In Europe last year, nearly 25% of asylum applicants came from just three countries in conflict: Afghanistan, Iraq and Somalia. I would like to dwell for a moment on effects of the conflict in Somalia, which has been ongoing for 20 years. At the end of 2010, there were around 700,000 Somali refugees in more than 100 countries around the world, though more than 90% were in six countries the East African region. Every month, 8,000 more flee Somalia. Within the country, one and a half million people are displaced and live in conditions so miserable that it is hard to find words to describe them. Those who try to flee risk drowning in the Gulf of Aden, perishing in deserts or being shot at trying to cross borders. Outside Somalia, they are often subject to security crackdowns, or face racism and xenophobia. Yet many are denied protection because decision-makers and national courts are not persuaded that they are individually at risk.

In the Salah Sheekh case [2] , your Court addressed the degree of individual risk required in order to be protected under Article 3 ECHR, and dismissed the restrictive interpretation put forward by the respondent State. The national court had rejected the asylum application of a Somali man, inter alia because he failed to show that he was personally targeted by the violence in Mogadishu. Your Court found that belonging to a minority clan which was systematically at risk was sufficient to enjoy protection from refoulement under Article 3 of the European Convention on Human Rights, without having to demonstrate further distinguishing features.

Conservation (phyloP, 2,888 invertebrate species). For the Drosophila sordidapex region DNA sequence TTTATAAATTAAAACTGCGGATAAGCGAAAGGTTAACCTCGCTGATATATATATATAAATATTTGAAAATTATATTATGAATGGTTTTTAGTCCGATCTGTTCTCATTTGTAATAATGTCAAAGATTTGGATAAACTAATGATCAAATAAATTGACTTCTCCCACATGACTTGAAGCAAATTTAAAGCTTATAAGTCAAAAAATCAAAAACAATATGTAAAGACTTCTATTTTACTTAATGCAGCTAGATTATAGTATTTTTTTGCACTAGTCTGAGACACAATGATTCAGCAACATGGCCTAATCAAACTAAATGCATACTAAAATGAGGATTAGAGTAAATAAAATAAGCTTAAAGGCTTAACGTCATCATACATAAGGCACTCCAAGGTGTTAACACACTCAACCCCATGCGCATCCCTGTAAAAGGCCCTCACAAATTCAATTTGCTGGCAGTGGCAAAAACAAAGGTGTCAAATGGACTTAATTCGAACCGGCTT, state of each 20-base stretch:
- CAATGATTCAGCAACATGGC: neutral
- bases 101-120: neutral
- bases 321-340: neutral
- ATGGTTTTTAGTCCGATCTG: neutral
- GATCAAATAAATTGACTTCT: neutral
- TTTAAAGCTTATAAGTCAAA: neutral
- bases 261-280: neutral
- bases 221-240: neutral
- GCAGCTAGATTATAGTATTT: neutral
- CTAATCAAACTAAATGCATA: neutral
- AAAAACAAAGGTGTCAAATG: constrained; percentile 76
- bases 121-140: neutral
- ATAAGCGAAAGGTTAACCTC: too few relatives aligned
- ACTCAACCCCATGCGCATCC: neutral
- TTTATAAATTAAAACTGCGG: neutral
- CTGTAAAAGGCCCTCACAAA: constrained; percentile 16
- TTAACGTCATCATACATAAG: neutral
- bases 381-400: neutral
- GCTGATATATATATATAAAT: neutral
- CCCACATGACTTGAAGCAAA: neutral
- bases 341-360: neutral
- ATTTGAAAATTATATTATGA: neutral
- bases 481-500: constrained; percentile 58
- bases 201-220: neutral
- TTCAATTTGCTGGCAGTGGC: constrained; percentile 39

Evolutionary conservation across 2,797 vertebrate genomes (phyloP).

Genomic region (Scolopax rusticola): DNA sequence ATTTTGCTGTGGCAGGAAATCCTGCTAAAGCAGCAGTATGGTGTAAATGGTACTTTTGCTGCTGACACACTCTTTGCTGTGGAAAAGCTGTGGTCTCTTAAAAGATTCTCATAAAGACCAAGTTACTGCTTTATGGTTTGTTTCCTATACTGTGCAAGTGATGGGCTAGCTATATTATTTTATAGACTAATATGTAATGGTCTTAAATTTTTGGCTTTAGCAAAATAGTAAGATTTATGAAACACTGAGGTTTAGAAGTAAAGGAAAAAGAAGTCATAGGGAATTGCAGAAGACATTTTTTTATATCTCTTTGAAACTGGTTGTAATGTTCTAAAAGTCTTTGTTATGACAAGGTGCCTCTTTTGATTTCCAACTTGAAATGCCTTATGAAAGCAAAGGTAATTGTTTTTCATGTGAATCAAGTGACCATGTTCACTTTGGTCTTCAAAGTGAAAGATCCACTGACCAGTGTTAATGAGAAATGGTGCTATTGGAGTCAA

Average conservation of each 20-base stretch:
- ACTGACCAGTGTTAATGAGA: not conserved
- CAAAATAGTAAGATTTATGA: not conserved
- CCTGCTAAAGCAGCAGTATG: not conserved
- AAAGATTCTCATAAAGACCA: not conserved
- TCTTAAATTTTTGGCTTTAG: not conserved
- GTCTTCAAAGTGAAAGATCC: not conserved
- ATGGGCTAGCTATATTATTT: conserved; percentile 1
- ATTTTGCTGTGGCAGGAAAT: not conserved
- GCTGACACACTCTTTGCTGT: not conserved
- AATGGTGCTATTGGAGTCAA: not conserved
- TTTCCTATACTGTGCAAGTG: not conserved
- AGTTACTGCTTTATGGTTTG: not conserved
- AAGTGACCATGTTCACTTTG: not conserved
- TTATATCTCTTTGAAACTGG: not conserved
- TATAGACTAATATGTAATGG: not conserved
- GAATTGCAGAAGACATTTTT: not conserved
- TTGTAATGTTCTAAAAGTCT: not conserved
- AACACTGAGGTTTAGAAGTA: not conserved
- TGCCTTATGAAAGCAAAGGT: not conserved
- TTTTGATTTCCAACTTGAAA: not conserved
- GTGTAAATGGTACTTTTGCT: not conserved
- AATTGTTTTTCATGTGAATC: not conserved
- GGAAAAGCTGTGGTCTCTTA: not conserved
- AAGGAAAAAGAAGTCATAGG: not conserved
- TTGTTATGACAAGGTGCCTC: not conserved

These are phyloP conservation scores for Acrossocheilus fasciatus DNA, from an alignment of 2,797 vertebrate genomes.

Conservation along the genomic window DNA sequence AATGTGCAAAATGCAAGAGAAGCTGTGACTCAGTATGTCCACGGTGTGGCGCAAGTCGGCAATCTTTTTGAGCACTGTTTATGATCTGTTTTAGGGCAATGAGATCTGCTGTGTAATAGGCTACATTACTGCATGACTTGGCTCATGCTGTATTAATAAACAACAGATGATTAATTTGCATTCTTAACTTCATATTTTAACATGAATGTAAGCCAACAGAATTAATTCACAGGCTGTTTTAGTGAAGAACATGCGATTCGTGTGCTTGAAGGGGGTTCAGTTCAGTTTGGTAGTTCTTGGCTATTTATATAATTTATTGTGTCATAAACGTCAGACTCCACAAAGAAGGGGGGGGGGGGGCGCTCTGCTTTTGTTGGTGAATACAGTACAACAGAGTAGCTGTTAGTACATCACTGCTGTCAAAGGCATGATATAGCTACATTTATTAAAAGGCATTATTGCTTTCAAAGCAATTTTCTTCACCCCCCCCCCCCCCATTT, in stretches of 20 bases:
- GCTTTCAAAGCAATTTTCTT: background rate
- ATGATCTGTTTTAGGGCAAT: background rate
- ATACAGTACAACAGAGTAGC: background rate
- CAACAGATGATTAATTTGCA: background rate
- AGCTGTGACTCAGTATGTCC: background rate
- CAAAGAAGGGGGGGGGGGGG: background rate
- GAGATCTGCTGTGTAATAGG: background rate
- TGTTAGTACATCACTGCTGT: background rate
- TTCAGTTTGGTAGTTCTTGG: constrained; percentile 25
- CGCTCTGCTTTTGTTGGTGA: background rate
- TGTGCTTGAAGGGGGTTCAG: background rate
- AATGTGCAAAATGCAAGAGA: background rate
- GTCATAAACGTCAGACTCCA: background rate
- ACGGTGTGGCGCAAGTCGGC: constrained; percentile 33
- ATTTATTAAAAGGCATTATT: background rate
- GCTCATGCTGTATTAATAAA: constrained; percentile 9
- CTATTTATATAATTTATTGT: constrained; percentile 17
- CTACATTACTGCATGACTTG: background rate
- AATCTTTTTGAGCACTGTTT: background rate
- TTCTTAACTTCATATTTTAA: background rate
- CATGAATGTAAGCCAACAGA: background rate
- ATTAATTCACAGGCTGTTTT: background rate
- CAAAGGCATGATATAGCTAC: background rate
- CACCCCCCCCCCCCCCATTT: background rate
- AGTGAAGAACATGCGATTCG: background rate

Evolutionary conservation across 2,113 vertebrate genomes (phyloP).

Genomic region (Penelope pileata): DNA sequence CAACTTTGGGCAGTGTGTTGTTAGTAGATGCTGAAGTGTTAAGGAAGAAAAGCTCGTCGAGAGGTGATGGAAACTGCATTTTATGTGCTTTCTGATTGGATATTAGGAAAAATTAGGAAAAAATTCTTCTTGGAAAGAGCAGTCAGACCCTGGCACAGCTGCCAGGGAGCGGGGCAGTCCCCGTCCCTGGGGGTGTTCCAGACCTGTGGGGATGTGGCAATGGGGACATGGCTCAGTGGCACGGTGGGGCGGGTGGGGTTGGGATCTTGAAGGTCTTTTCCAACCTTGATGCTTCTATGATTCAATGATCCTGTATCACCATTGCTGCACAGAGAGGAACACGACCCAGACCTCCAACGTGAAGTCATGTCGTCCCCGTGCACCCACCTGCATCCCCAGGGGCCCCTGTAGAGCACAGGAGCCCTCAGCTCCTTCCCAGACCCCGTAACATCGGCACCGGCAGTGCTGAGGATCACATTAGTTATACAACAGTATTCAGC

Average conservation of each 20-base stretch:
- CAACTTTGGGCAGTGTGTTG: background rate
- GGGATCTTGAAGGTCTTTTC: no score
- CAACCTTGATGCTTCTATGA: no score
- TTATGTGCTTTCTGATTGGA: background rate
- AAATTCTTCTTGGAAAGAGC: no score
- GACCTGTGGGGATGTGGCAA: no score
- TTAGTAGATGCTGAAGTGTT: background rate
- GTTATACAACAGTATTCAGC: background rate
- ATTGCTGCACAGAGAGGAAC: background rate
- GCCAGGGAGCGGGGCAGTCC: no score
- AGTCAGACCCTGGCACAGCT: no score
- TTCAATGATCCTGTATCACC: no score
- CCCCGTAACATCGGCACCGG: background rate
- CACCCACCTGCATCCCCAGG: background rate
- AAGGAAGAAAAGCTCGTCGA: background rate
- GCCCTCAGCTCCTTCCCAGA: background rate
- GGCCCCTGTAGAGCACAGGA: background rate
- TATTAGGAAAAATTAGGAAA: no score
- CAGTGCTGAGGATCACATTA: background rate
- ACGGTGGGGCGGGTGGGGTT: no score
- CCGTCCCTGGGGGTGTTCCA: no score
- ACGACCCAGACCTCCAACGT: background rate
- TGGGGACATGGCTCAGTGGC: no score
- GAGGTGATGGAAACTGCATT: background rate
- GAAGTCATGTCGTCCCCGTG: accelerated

Persons fleeing violence are also often told by European asylum authorities that they could have found safety in another part of their own countries – the so-called internal flight or relocation alternative. Your Court has also set out important safeguards for application of this concept, which refers to a specific part of an asylum-seeker's country of origin where he or she has no well-founded fear of persecution and can reasonably be expected to establish him-or herself. The safeguards developed in the Salah Sheekh case have been incorporated by the European Commission in its proposal for recast of the EU Qualification Directive, thereby demonstrating that your guidance is also crucial to addressing some of the normative gaps in the emerging common European asylum system.

This decision goes some way toward filling the protection gap which relates to persons fleeing conflict situations, but there are still a number of open issues. Our own research reveals great differences in the approach taken by European countries to asylum applications from persons fleeing internal or international armed conflict, and in particular, disparities in the criteria used to assess the nature and intensity of violence and the resulting risks. We will follow with great interest the development of caselaw in this respect, and will remain available to provide information to the Court, based on our field experience, to help in your assessment of the risks against which human rights protection must be granted.